When you take on a play as famous and beloved as Oscar Wilde’s wonderful comedy The Importance of Being Earnest, you are setting yourself up for a challenge. While the writing can almost carry a production by itself, the actors are competing against Rupert Everett, Colin Firth, Judi Dench and Reese Witherspoon in many imaginations, and perhaps David Suchet-in-drag in others. Add to this the fact that the StAge is just not a good space for theatre (at least not when used conventionally), and this production team were giving themselves a very difficult task. Unfortunately, it wasn’t one they could meet.
With St Andrews arguably the most diverse it’s ever been in terms of theatre, it’s rare to see something new. That said, Getting Even is the first play that I can think of that actively incorporates audience interactivity to go up here. As a mesh of an entertaining, hour long experience with simple decision-making, it does just enough to keep you on the hook for the full hour.
It is surprisingly rare that Mermaids stages a true comedy in St Andrews, and this production of Patrick Barlow’s play is certainly that. The play has a strange history, as a farce based on an Alfred Hitchcock movie, itself based on an early thriller novel. Even from the promotional images, it was clear this production would be self-aware, revelling in its meta elements and the broad pastiche of a genre well known for being chock full of clichés.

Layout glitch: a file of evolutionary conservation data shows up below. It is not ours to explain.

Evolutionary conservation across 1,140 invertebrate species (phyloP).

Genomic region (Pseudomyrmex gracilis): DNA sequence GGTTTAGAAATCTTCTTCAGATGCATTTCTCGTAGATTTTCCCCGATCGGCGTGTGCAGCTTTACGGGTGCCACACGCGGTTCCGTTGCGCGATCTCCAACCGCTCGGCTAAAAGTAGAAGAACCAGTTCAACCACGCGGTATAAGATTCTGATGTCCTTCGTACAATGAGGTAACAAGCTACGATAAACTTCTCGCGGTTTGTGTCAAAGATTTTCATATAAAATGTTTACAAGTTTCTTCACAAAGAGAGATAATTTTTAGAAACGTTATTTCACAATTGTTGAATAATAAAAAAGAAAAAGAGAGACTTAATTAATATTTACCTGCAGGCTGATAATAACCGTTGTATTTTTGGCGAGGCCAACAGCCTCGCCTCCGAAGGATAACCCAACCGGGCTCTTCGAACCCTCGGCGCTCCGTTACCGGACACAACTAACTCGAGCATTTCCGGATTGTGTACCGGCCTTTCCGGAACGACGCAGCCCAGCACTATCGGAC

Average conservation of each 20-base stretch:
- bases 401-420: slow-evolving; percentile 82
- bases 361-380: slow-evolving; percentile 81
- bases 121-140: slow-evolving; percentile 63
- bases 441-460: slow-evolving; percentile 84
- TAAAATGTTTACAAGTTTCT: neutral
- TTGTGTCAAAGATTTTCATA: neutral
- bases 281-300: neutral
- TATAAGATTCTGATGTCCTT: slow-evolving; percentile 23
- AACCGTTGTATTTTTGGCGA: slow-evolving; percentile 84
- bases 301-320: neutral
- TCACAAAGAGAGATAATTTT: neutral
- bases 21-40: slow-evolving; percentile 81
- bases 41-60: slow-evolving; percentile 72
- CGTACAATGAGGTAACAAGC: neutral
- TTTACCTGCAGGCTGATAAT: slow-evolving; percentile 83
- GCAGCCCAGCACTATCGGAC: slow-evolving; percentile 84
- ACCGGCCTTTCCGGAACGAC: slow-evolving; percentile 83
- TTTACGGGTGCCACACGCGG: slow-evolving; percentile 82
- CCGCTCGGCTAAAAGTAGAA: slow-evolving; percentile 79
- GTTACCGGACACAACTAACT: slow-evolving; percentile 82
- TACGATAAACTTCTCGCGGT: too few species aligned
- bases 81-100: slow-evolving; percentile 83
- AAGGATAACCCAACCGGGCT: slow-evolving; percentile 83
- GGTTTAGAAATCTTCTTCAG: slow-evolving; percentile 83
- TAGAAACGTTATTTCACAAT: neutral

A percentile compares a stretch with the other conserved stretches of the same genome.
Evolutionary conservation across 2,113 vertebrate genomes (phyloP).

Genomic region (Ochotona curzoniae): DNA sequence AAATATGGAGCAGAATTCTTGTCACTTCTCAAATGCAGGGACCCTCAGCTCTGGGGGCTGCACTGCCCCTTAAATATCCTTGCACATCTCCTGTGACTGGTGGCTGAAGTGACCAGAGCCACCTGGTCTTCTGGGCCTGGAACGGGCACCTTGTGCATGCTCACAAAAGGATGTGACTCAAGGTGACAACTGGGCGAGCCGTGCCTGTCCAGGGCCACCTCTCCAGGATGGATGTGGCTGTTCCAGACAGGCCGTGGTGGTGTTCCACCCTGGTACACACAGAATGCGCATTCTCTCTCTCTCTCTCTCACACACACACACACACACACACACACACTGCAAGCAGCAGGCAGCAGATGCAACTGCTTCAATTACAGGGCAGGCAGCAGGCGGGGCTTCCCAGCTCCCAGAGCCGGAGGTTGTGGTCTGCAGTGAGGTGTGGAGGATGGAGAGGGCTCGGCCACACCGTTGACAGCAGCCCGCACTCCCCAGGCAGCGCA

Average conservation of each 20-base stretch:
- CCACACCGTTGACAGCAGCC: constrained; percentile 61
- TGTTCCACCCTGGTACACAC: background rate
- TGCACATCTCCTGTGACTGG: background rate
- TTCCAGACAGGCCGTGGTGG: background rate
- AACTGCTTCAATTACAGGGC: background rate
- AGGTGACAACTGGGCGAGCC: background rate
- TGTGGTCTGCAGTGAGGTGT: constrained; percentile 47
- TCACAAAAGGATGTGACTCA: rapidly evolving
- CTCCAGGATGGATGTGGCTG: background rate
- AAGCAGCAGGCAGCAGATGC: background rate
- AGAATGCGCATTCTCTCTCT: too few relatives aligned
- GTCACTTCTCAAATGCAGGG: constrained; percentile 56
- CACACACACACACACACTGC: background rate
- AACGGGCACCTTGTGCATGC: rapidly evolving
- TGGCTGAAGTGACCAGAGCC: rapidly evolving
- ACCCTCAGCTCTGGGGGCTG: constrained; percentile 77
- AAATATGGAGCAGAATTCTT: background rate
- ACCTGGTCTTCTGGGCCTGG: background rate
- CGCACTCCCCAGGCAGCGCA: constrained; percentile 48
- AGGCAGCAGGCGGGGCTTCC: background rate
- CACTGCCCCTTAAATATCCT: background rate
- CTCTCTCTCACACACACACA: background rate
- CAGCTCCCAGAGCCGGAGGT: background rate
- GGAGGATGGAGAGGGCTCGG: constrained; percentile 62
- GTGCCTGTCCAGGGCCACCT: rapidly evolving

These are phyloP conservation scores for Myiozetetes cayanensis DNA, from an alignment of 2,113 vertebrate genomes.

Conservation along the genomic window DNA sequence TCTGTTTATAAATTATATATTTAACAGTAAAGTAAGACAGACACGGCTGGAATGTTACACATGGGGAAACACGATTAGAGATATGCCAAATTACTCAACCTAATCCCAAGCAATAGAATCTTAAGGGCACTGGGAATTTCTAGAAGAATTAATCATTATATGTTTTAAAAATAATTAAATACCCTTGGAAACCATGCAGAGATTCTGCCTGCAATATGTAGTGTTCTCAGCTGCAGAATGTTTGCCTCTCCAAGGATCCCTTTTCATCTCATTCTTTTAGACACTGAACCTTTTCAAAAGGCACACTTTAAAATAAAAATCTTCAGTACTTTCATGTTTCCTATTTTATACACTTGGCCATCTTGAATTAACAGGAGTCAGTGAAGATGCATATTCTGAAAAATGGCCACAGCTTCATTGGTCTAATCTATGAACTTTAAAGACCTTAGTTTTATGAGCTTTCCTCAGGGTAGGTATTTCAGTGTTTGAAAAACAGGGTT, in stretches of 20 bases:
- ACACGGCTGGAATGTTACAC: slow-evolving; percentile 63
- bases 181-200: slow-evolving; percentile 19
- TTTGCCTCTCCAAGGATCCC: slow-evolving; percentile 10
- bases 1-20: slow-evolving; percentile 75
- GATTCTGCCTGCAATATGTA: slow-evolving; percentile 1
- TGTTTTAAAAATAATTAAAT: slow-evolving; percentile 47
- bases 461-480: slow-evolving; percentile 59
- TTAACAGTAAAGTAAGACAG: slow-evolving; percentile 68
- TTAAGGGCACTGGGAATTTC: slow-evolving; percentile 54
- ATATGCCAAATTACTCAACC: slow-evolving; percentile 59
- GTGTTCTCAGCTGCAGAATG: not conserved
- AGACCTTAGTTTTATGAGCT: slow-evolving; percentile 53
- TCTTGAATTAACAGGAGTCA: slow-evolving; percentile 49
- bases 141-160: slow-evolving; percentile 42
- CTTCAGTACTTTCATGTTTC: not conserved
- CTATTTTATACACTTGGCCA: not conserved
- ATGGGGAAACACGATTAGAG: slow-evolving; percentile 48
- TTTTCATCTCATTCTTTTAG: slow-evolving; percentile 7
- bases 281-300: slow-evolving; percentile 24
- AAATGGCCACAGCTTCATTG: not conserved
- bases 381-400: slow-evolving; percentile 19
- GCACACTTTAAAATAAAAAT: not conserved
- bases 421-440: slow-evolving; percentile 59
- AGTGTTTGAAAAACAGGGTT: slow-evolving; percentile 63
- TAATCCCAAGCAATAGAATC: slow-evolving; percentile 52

I can’t say I really understand the resurgence of Agatha Christie, but she is coming back in a powerful fashion. Modern adaptations are trying to balance the camp of the older works with a darker, more realistic tone, and Rowan Wishart’s interpretation of And Then There Were None is a perfect example of this. It kept an even hand of fun and dark and managed to make a compelling, thrilling mystery out of an 80-year-old story. But there were technical inconsistencies throughout that kept it from being quite as exactly tuned as it could have been.
Student writing and science fiction are two things which are often underrepresented in St Andrews. A student-written science fiction show? Now that’s something we really don’t get a lot of.
Hedda Gabler is a very hard play to get right. Henrik Ibsen’s late play is about a recently married woman (the titular Hedda) who proceeds to destroy the lives of almost everyone around her for no other apparent reason than she is “bored.” This is where the difficulty comes in: if the tone of the play is misjudged, Hedda (here played by Misha Leggett) can seem like a petulant psychopath, while the play’s other characters come across as stupid. This production had a difficult job to do and it delivered.
Nick Payne’s Constellations goes up in the Stage this week, so I sat down with director Al Gillespie and actors Kate Kitchens (Marianne) and Jared Liebmiller (Roland) to chat about the show.
Jez Butterworth’s Parlour Song is a comedic, yet surprisingly tragic exploration of what lies under the surface of seemingly ordinary suburban lives – an engaging and almost voyeuristic look into the gradual breakdown of demolitions-man Ned (Noah Liebmiller), and the affair between his wife Joy (Hannah Raymond-Cox), and their neighbour, Dale (Louis Catliff). Being familiar with the play, I was highly impressed with how well co-directors Alexander Gillespie and Jamie Jones, and their cast, added even more amusement and dimension to the already rich characters and themes of Butterworth’s lesser-known work.